Doc Talk Podcast Dives Into ‘Black Twitter’ With Director Prentice Penny, Takes On Elon Musk’s Ownership Of Social Media Platform

Elon Musk’s positions on race and racism can be viewed as problematic, to say the least — much like his ownership of Twitter/X, one of the foremost means of modern communication. He has used the social media platform he bought in October 2022 to attack diversity, equity and inclusion initiatives. And last year he tweeted (X’d?) to his millions of followers, accusing “elite” high schools and universities of being racist against white and Asian people.

The South African-born entrepreneur has gone further than that. Fortune magazine says he has promoted the far-right “Replacement Theory” – the very embodiment of white entitlement and fragility. On June 6, NBC News reported, “Elon Musk’s social media app X has been placing advertisements in the search results for at least 20 hashtags used to promote racist and antisemitic extremism, including #whitepower, according to a review of the platform.” Mother Jones published an article in March that said, “Recently, the tech billionaire has been retweeting prominent race scientist adherents on his platform X (formally known as Twitter), spreading misinformation about racial minorities’ intelligence and physiology to his audience of 176.3 million followers.”

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There’s an irony to all this. Musk, in purchasing Twitter for $44 billion, was buying traffic – eyeballs – many of them belonging to Black people. The degree to which Black users of the platform have driven engagement on Twitter, adding value to the business, becomes abundantly clear in the Hulu documentary series Black Twitter, directed by Prentice Penny.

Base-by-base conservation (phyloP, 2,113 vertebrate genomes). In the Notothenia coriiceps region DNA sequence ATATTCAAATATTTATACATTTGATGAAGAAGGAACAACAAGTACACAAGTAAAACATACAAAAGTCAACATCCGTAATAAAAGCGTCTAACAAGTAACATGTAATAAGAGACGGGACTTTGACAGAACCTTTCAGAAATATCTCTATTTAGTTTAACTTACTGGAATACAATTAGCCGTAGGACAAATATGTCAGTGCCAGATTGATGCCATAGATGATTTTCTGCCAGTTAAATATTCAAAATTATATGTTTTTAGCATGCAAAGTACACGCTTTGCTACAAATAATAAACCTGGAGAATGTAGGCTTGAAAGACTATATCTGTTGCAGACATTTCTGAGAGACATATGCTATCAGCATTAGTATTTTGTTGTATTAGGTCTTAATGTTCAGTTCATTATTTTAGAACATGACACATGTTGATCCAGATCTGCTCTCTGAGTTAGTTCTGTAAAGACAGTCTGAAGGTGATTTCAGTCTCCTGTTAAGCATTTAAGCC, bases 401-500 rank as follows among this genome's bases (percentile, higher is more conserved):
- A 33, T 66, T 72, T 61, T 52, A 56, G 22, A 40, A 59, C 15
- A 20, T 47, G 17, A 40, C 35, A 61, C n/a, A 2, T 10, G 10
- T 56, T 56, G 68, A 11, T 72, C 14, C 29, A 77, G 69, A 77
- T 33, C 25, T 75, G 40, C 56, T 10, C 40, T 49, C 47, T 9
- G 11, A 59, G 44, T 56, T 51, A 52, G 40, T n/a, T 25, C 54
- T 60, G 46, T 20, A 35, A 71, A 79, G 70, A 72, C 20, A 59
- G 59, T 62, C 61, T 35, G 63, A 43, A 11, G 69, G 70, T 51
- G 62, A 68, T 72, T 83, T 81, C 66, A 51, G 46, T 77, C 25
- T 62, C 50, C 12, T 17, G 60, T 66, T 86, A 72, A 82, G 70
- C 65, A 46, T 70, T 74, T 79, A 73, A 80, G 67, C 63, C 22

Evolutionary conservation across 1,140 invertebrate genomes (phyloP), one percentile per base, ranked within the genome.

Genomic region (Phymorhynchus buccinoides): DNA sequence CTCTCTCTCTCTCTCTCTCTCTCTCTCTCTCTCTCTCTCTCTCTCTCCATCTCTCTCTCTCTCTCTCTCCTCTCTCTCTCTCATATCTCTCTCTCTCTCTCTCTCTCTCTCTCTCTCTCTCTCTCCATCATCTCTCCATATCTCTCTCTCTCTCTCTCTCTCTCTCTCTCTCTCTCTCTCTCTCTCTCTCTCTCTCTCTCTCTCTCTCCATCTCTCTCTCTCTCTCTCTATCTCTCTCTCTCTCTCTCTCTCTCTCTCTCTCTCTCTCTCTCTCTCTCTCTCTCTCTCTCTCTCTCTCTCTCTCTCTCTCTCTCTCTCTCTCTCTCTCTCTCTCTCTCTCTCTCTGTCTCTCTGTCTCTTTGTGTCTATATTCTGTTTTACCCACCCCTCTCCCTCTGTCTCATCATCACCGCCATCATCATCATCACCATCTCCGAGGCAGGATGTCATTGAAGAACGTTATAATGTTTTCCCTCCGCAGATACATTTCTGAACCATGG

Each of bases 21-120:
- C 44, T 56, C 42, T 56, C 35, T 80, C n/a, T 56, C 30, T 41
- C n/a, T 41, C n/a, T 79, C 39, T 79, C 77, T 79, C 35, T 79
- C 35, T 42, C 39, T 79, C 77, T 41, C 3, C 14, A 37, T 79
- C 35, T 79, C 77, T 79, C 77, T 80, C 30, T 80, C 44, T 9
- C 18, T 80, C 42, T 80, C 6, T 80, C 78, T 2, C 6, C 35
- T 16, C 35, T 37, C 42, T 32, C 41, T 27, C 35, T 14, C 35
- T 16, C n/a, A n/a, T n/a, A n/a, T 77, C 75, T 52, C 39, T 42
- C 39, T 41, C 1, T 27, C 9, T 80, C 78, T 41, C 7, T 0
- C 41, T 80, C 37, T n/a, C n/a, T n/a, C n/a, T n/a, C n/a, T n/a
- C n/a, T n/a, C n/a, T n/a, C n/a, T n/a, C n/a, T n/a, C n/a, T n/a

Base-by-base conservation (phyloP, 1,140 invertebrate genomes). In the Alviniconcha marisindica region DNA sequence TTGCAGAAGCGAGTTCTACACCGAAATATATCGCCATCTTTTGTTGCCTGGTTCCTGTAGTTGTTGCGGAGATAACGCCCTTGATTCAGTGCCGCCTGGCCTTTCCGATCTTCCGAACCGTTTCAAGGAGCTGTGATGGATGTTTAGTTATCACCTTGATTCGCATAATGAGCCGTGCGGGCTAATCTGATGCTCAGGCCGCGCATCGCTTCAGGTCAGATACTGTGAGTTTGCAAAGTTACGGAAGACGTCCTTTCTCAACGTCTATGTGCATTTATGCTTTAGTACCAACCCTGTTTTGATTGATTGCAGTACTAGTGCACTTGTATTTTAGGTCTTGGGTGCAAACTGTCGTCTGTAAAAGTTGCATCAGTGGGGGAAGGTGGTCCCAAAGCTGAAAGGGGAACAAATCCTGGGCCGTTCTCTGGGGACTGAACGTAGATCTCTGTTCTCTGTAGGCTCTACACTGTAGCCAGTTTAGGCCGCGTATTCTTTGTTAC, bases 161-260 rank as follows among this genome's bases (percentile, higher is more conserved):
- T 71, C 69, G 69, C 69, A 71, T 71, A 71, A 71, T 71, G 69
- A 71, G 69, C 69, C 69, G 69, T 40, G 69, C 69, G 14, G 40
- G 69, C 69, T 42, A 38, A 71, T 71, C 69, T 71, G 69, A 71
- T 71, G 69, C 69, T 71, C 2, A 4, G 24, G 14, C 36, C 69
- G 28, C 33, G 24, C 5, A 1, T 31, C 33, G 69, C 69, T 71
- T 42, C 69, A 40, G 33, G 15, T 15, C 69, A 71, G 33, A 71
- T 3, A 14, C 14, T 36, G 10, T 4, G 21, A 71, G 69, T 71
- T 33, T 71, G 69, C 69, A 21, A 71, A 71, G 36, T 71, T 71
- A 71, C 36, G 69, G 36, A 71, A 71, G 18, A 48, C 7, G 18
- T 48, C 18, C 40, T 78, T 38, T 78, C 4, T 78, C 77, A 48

Penny, former showrunner of HBO’s Insecure, joins the latest episode of Deadline’s Doc Talk podcast to discuss his Emmy-contending series. He explains how Black Twitter developed into “a thing” – that is, a place to find community, discover and validate common experiences, and create humorous memes and conversation flashpoints. Later, Black Twitter became much more serious, galvanizing social justice movements in response to the killings of Trayvon Martin, Michael Brown, Breonna Taylor, Eric Garner and other Black people.

Penny tells podcast co-hosts John Ridley, Oscar-winning screenwriter of 12 Years a Slave, and Matt Carey, Deadline’s Documentary Editor, how he came to direct the series that’s based on Jason Parham’s multi-part piece in Wired magazine. Ridley offers uncensored views on Musk and his leadership of Twitter/X. And Penny explains why he thinks Twitter’s moment may have passed, leaving him to ponder its influence going forward and where Black social media users may direct their energies next.

That’s on the latest edition of Doc Talk, a 2024 Webby Awards honoree. The pod is a production of Deadline and Ridley’s Nō Studios, presented with support from National Geographic Documentary Films.

Listen to the episode above or on major podcast platforms including SpotifyiHeart and Apple.

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